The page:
As Jonathan Yeo explains the relationship between portrait painter and subject, there’s the sense of being watched. Prince Philip, Stephen Fry, the Duchess of Cornwall, David Walliams and Lily Cole are among those scrutinising us from the walls.
This big room at the Laing Art Gallery has been colonised by the famous and powerful who feature in Jonathan Yeo Portraits, an exhibition from the National Portrait Gallery.
If there’s one thing most of these celebrated faces share, it’s their benign expression. At least some of these people must be a bit temperamental but nearly all appear relaxed and Prince Philip is positively twinkling.
I am finding out why. Jonathan Yeo, son of Conservative politician Tim Yeo, is a brilliant painter but also a brilliant talker, spilling anecdotes nineteen to the dozen.
This must derive from the portrait painter’s need to keep high achieving and fidgety subjects entertained and sitting still for long periods.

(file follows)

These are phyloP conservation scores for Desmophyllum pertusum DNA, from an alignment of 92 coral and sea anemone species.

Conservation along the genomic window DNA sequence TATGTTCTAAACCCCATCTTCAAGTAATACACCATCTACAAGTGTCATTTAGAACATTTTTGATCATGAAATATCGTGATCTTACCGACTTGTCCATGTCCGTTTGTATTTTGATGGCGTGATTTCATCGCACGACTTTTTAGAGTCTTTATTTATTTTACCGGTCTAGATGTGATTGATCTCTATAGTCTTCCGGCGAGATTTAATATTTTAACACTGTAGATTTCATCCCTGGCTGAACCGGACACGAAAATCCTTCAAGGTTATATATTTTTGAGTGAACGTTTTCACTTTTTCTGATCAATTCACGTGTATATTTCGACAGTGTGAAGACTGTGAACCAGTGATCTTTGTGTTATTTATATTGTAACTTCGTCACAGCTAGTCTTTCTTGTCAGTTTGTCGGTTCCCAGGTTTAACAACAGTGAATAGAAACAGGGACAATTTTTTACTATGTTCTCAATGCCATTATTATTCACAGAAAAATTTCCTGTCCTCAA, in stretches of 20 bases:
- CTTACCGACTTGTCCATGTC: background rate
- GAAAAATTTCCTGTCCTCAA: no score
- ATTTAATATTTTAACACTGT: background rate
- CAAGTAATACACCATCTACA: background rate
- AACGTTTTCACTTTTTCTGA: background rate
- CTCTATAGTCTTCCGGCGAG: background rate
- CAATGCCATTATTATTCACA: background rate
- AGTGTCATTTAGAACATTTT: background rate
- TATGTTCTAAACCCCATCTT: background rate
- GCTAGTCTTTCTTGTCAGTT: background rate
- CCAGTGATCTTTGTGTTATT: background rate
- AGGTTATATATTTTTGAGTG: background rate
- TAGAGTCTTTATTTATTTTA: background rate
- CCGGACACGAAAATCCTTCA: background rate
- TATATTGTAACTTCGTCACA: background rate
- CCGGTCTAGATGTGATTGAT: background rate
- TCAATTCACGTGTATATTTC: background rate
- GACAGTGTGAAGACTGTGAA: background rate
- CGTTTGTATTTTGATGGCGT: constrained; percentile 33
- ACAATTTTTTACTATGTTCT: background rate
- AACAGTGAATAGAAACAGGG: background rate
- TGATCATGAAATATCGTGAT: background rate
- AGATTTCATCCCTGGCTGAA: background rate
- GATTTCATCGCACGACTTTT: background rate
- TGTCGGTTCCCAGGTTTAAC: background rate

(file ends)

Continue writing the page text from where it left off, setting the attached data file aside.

Jonathan says he was able to polish his technique when painting a portrait of Michael Parkinson a few years ago. ‘Parky’, craggy features arranged into a kindly gaze, passed on tips for handling tricky customers learned during his chat show heyday.
Of Prince Philip, Jonathan recalls: “There are portraits showing him as a buffoon but what I experienced was someone who was very intelligent but gets bored easily and so has to make life interesting for himself.
“He loves arguments. He’s happy to argue about anything and there’s nothing on the planet he doesn’t have a view on. He’ll let you speak first and then take the opposing view, just for sport.
“Having grown up with a politician in the family, I was used to that and found it quite enjoyable. I really liked him, I have to say, but I could see how things could be taken the wrong way if you weren’t of the same persuasion.”